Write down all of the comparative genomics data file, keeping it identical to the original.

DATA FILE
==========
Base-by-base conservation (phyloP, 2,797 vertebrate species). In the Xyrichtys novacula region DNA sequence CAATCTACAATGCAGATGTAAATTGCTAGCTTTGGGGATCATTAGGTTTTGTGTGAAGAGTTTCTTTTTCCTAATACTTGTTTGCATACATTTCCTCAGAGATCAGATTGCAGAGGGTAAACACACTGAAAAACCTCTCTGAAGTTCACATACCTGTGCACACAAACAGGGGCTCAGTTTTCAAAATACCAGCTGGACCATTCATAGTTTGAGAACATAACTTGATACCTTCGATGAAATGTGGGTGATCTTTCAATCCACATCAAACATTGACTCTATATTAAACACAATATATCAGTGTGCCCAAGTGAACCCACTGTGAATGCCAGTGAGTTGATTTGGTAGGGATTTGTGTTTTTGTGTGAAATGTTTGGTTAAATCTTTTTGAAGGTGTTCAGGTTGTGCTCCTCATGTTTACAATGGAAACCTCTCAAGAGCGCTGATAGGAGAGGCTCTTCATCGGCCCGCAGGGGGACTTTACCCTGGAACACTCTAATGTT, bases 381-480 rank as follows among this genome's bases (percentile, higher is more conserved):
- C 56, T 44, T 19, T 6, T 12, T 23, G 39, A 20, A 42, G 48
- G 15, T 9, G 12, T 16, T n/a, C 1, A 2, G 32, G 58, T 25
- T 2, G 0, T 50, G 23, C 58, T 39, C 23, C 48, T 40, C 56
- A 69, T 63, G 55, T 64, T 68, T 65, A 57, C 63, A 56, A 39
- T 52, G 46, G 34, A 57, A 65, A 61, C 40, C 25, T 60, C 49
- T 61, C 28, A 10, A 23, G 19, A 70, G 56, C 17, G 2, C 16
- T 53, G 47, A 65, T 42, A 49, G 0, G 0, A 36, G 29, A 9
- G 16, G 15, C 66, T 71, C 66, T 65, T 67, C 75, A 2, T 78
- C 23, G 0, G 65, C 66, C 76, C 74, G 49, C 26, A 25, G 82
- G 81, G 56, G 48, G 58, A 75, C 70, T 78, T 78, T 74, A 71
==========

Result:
Base-by-base conservation (phyloP, 2,797 vertebrate species). In the Xyrichtys novacula region DNA sequence CAATCTACAATGCAGATGTAAATTGCTAGCTTTGGGGATCATTAGGTTTTGTGTGAAGAGTTTCTTTTTCCTAATACTTGTTTGCATACATTTCCTCAGAGATCAGATTGCAGAGGGTAAACACACTGAAAAACCTCTCTGAAGTTCACATACCTGTGCACACAAACAGGGGCTCAGTTTTCAAAATACCAGCTGGACCATTCATAGTTTGAGAACATAACTTGATACCTTCGATGAAATGTGGGTGATCTTTCAATCCACATCAAACATTGACTCTATATTAAACACAATATATCAGTGTGCCCAAGTGAACCCACTGTGAATGCCAGTGAGTTGATTTGGTAGGGATTTGTGTTTTTGTGTGAAATGTTTGGTTAAATCTTTTTGAAGGTGTTCAGGTTGTGCTCCTCATGTTTACAATGGAAACCTCTCAAGAGCGCTGATAGGAGAGGCTCTTCATCGGCCCGCAGGGGGACTTTACCCTGGAACACTCTAATGTT, bases 381-480 rank as follows among this genome's bases (percentile, higher is more conserved):
- C 56, T 44, T 19, T 6, T 12, T 23, G 39, A 20, A 42, G 48
- G 15, T 9, G 12, T 16, T n/a, C 1, A 2, G 32, G 58, T 25
- T 2, G 0, T 50, G 23, C 58, T 39, C 23, C 48, T 40, C 56
- A 69, T 63, G 55, T 64, T 68, T 65, A 57, C 63, A 56, A 39
- T 52, G 46, G 34, A 57, A 65, A 61, C 40, C 25, T 60, C 49
- T 61, C 28, A 10, A 23, G 19, A 70, G 56, C 17, G 2, C 16
- T 53, G 47, A 65, T 42, A 49, G 0, G 0, A 36, G 29, A 9
- G 16, G 15, C 66, T 71, C 66, T 65, T 67, C 75, A 2, T 78
- C 23, G 0, G 65, C 66, C 76, C 74, G 49, C 26, A 25, G 82
- G 81, G 56, G 48, G 58, A 75, C 70, T 78, T 78, T 74, A 71